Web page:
John S.: …But the political grass is not, right? I mean it – there’s not a place where there’s not a fall, but there is a place where God – a time and a place where God has called us to. And it’s also, by the way, Jim, the way to love our neighbor. Policy matters because people matter. Policies don’t matter because our side matters. Unfortunately, we hear that way too often. But as we say around the Colson Center, ideas have consequences. Bad ideas have victims. And policies are ideas put into place to order society. And if they’re bad ones, then people are actually going to pay the price. I mean, look, you can just see the dramatic difference between different administrations and their policies on education, their policies on health care, their policies on abortion, their policies on the place and role of religion in the public square. These things have victims. And so, to miss an opportunity to speak into that process is to miss an opportunity to love our neighbor.
Lisa: Yeah. I think, John, to both your points – you know, what I would say is not only has God ordained what – what the times and seasons are for His people, but for all authorities, for everyone. You know, I think of John 19, where Jesus says to Pilate like, you would have no authority over Me if it had not been given to you by God. And so, it’s like, yeah, okay, we can be okay with that because it’s not like, you know, again, if – if whatever our candidate is wins, then we’re okay. And if he doesn’t win, then we’re not okay because Jesus wins. And so, and then regarding the local statement, I think it’s so important to say that, you know, we as Christians need to not rely on a vote or a platform or a government policy to solve the ills in our community. We’re called to do that as the church. And so, if we’re not – you know, if we think, well, okay, I’m voting and so check it off the box, I’m done. Yeah, you better be going back in your community and loving your neighbor and helping – you know, figuring out solutions for the poor and figuring out what that looks like, because that is the hands and feet of Jesus that were to do the rest of the four years (laughs) when we’re not casting a ballot.
Jim: Yeah, that’s well said. The point is, get out and vote. That’s what we’re trying to communicate. Take on that responsibility. November 3rd, that’s your chance in a democracy to shape the policies that John was referencing for the good of the people or for the ill of the people. And I think to some degree, we’re responsible for that and we need to take it seriously. So, again, get out and vote on November 3rd. We’ll point our listeners and viewers to the Boundless website, Lisa, where you conducted that panel discussion. There’s a lot more that we didn’t cover out that obviously and I think people would find it really intriguing. We’ve also got a helpful resource for families. It’s free. It’s called The Daily Citizen. I read it every morning. It provides you with timely and relevant analysis of current events and cultural trends from a Biblical worldview like we’ve talked about today. And as we’ve indicated, the news and issues can be overwhelming at times. So, we just take those things that have happened that we think are consequential from our Christian worldview and put them in an easy to find location. And, of course, I’d encourage you to check out the great resources at the Colson Center, led by my good friend John Stonestreet and we’ll have a link to their website as well.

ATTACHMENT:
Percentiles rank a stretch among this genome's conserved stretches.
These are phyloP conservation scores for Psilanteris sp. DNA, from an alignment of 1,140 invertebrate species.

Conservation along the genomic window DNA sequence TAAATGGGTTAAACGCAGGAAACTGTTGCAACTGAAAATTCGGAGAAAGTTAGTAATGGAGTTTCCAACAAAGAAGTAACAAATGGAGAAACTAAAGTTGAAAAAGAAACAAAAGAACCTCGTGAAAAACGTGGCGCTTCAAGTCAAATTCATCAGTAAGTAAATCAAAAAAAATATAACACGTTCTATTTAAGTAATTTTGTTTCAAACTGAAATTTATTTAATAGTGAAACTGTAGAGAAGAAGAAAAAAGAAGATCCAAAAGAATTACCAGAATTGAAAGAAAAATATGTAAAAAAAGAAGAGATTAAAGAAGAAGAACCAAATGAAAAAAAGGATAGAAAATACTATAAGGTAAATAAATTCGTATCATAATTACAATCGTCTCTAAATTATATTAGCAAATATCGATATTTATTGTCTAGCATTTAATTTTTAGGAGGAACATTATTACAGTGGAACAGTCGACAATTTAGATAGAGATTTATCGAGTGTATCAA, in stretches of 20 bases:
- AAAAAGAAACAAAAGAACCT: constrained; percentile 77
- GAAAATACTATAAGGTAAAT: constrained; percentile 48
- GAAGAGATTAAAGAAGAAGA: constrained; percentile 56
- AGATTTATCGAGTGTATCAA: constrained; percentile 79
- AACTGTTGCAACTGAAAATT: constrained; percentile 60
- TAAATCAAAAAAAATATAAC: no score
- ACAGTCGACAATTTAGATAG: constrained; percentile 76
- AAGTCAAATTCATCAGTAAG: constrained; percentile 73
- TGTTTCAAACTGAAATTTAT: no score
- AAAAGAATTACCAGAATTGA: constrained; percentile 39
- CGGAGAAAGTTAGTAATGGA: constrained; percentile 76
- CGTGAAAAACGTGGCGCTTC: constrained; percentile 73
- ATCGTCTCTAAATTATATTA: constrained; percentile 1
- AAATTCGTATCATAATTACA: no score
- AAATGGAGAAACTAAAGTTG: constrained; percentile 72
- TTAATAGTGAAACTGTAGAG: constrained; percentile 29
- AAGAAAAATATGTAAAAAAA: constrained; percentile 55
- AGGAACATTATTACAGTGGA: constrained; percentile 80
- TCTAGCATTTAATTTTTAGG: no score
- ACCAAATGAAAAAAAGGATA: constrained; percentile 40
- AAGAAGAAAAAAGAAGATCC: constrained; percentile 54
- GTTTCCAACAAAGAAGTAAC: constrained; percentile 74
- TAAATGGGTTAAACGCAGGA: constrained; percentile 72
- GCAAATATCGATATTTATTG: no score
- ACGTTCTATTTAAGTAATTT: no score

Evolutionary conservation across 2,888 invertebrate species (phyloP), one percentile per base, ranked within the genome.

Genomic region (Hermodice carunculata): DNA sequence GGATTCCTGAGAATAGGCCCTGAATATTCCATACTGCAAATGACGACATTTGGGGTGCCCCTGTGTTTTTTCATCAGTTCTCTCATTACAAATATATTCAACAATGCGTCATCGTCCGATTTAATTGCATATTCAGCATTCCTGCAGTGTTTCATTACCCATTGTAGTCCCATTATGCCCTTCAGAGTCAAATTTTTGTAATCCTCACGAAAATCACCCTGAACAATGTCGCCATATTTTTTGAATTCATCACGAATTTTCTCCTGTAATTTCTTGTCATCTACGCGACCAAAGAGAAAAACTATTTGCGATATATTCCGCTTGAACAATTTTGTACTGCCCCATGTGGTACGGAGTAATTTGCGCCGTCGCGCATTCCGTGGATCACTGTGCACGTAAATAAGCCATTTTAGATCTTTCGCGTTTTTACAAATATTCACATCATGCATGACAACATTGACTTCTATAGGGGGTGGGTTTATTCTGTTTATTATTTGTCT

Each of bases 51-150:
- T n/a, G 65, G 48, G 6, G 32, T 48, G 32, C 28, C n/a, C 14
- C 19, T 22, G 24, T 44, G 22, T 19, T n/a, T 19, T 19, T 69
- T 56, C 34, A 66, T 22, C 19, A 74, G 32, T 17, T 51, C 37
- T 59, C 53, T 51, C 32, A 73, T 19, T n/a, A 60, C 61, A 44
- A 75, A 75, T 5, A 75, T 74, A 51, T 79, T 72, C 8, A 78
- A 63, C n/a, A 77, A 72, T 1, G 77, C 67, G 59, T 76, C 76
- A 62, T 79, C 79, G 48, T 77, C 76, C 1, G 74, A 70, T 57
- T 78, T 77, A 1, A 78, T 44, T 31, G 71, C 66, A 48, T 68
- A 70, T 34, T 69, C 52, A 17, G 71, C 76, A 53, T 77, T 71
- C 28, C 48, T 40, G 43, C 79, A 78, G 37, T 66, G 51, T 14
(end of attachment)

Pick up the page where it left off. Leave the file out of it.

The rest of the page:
John F.: Indeed, we will, Jim. And we’ll link over to your blog as well where you have a lot of comments on the culture and what’s going on out there. So, all of these links and resources, can be found at focusonthefamily.com/broadcast. Or call 800, the letter A and the word FAMILY if you have any questions.
Jim: Lisa, John, thanks for being with us. This has been really good.
Lisa: Thanks, Jim.
John S.: Thanks.
Jim: Well, let me speak to those who help us each and every month, perhaps, or at least with a gift here and there. Thank you so much for taking care of the fuel that drives the engine here at Focus on the Family. And we appreciate it. If you haven’t given to Focus or it’s been a while, I’d really encourage you to think about sending a gift today. We need to hear from you, especially during this time. I mean, covid has really taken a bite out of everybody’s budget, I’m sure, including local churches. Be sure to take care of your church and then if you can, help us here at Focus to continue to do what we do here, to strengthen families each and every day.
John F.: Yeah, we’re wrapping up our fiscal year here in the next few weeks. And so, we’d love to hear from you. Our number again, 800 A-FAMILY. Or you can donate online at focusonthefamily.com/broadcast. Well, on behalf of Jim Daly and the entire team, thanks for joining us today for Focus on the Family. I’m John Fuller, inviting you back as we once more help you and your family thrive in Christ.